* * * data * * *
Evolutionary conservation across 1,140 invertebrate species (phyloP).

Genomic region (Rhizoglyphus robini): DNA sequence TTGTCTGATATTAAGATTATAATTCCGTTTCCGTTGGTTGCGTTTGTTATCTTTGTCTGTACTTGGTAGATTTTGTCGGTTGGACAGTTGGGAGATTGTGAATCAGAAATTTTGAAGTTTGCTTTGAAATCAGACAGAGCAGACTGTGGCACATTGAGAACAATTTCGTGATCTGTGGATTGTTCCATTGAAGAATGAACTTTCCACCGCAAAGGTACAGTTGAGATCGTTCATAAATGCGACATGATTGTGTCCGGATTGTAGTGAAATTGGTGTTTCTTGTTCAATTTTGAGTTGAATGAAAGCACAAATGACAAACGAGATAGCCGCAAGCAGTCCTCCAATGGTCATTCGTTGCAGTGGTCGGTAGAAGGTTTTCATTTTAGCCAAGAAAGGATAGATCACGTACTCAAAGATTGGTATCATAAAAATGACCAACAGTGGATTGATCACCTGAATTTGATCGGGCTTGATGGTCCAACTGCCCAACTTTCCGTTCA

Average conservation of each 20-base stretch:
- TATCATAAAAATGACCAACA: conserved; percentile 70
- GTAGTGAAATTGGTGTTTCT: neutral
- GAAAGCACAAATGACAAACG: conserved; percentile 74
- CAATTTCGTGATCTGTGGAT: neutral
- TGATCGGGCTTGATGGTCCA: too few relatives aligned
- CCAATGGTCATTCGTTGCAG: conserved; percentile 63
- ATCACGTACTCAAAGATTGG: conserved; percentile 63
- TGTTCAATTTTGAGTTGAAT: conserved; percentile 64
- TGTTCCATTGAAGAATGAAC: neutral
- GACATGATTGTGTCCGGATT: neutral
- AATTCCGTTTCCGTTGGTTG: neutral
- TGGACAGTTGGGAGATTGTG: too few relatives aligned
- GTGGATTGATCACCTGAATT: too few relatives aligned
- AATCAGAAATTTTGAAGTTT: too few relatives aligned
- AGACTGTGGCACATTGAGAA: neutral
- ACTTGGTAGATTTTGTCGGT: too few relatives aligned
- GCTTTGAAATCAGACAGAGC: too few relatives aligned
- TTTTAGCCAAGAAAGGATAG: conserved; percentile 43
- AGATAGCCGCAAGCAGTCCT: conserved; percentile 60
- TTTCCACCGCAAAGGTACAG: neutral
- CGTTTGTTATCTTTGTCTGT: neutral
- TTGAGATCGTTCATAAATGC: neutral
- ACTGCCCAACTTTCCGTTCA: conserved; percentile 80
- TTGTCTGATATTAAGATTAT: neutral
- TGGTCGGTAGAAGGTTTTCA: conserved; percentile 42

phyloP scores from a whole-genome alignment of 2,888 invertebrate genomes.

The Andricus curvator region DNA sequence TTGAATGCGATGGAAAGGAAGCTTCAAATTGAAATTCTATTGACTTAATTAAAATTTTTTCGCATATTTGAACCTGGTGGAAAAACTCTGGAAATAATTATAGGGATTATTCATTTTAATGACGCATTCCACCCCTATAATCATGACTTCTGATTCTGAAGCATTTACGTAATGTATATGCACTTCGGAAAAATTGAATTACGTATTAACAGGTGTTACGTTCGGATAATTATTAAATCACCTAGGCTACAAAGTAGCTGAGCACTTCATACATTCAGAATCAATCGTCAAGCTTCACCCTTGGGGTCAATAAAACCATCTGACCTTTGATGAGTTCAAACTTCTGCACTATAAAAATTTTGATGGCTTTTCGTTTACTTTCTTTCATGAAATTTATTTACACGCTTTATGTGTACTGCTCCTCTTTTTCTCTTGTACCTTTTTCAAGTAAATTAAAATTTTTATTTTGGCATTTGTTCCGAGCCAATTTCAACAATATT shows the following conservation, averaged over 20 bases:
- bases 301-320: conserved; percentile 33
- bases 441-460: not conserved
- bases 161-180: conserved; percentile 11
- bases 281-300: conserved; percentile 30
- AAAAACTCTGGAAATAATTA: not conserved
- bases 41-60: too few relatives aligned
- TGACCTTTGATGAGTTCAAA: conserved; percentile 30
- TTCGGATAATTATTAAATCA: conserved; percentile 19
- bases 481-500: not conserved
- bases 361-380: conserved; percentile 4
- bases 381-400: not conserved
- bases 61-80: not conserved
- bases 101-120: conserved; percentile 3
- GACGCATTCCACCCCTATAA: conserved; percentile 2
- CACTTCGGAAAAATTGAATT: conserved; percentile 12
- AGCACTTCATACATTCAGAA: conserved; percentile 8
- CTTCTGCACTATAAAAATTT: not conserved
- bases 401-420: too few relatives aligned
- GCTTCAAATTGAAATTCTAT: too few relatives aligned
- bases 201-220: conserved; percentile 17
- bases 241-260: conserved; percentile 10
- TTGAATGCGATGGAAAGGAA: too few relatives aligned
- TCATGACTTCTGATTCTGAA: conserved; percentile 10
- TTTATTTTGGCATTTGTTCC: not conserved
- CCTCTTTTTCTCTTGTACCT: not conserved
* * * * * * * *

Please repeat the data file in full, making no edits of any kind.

Evolutionary conservation across 1,140 invertebrate species (phyloP).

Genomic region (Rhizoglyphus robini): DNA sequence TTGTCTGATATTAAGATTATAATTCCGTTTCCGTTGGTTGCGTTTGTTATCTTTGTCTGTACTTGGTAGATTTTGTCGGTTGGACAGTTGGGAGATTGTGAATCAGAAATTTTGAAGTTTGCTTTGAAATCAGACAGAGCAGACTGTGGCACATTGAGAACAATTTCGTGATCTGTGGATTGTTCCATTGAAGAATGAACTTTCCACCGCAAAGGTACAGTTGAGATCGTTCATAAATGCGACATGATTGTGTCCGGATTGTAGTGAAATTGGTGTTTCTTGTTCAATTTTGAGTTGAATGAAAGCACAAATGACAAACGAGATAGCCGCAAGCAGTCCTCCAATGGTCATTCGTTGCAGTGGTCGGTAGAAGGTTTTCATTTTAGCCAAGAAAGGATAGATCACGTACTCAAAGATTGGTATCATAAAAATGACCAACAGTGGATTGATCACCTGAATTTGATCGGGCTTGATGGTCCAACTGCCCAACTTTCCGTTCA

Average conservation of each 20-base stretch:
- TATCATAAAAATGACCAACA: conserved; percentile 70
- GTAGTGAAATTGGTGTTTCT: neutral
- GAAAGCACAAATGACAAACG: conserved; percentile 74
- CAATTTCGTGATCTGTGGAT: neutral
- TGATCGGGCTTGATGGTCCA: too few relatives aligned
- CCAATGGTCATTCGTTGCAG: conserved; percentile 63
- ATCACGTACTCAAAGATTGG: conserved; percentile 63
- TGTTCAATTTTGAGTTGAAT: conserved; percentile 64
- TGTTCCATTGAAGAATGAAC: neutral
- GACATGATTGTGTCCGGATT: neutral
- AATTCCGTTTCCGTTGGTTG: neutral
- TGGACAGTTGGGAGATTGTG: too few relatives aligned
- GTGGATTGATCACCTGAATT: too few relatives aligned
- AATCAGAAATTTTGAAGTTT: too few relatives aligned
- AGACTGTGGCACATTGAGAA: neutral
- ACTTGGTAGATTTTGTCGGT: too few relatives aligned
- GCTTTGAAATCAGACAGAGC: too few relatives aligned
- TTTTAGCCAAGAAAGGATAG: conserved; percentile 43
- AGATAGCCGCAAGCAGTCCT: conserved; percentile 60
- TTTCCACCGCAAAGGTACAG: neutral
- CGTTTGTTATCTTTGTCTGT: neutral
- TTGAGATCGTTCATAAATGC: neutral
- ACTGCCCAACTTTCCGTTCA: conserved; percentile 80
- TTGTCTGATATTAAGATTAT: neutral
- TGGTCGGTAGAAGGTTTTCA: conserved; percentile 42

phyloP scores from a whole-genome alignment of 2,888 invertebrate genomes.

The Andricus curvator region DNA sequence TTGAATGCGATGGAAAGGAAGCTTCAAATTGAAATTCTATTGACTTAATTAAAATTTTTTCGCATATTTGAACCTGGTGGAAAAACTCTGGAAATAATTATAGGGATTATTCATTTTAATGACGCATTCCACCCCTATAATCATGACTTCTGATTCTGAAGCATTTACGTAATGTATATGCACTTCGGAAAAATTGAATTACGTATTAACAGGTGTTACGTTCGGATAATTATTAAATCACCTAGGCTACAAAGTAGCTGAGCACTTCATACATTCAGAATCAATCGTCAAGCTTCACCCTTGGGGTCAATAAAACCATCTGACCTTTGATGAGTTCAAACTTCTGCACTATAAAAATTTTGATGGCTTTTCGTTTACTTTCTTTCATGAAATTTATTTACACGCTTTATGTGTACTGCTCCTCTTTTTCTCTTGTACCTTTTTCAAGTAAATTAAAATTTTTATTTTGGCATTTGTTCCGAGCCAATTTCAACAATATT shows the following conservation, averaged over 20 bases:
- bases 301-320: conserved; percentile 33
- bases 441-460: not conserved
- bases 161-180: conserved; percentile 11
- bases 281-300: conserved; percentile 30
- AAAAACTCTGGAAATAATTA: not conserved
- bases 41-60: too few relatives aligned
- TGACCTTTGATGAGTTCAAA: conserved; percentile 30
- TTCGGATAATTATTAAATCA: conserved; percentile 19
- bases 481-500: not conserved
- bases 361-380: conserved; percentile 4
- bases 381-400: not conserved
- bases 61-80: not conserved
- bases 101-120: conserved; percentile 3
- GACGCATTCCACCCCTATAA: conserved; percentile 2
- CACTTCGGAAAAATTGAATT: conserved; percentile 12
- AGCACTTCATACATTCAGAA: conserved; percentile 8
- CTTCTGCACTATAAAAATTT: not conserved
- bases 401-420: too few relatives aligned
- GCTTCAAATTGAAATTCTAT: too few relatives aligned
- bases 201-220: conserved; percentile 17
- bases 241-260: conserved; percentile 10
- TTGAATGCGATGGAAAGGAA: too few relatives aligned
- TCATGACTTCTGATTCTGAA: conserved; percentile 10
- TTTATTTTGGCATTTGTTCC: not conserved
- CCTCTTTTTCTCTTGTACCT: not conserved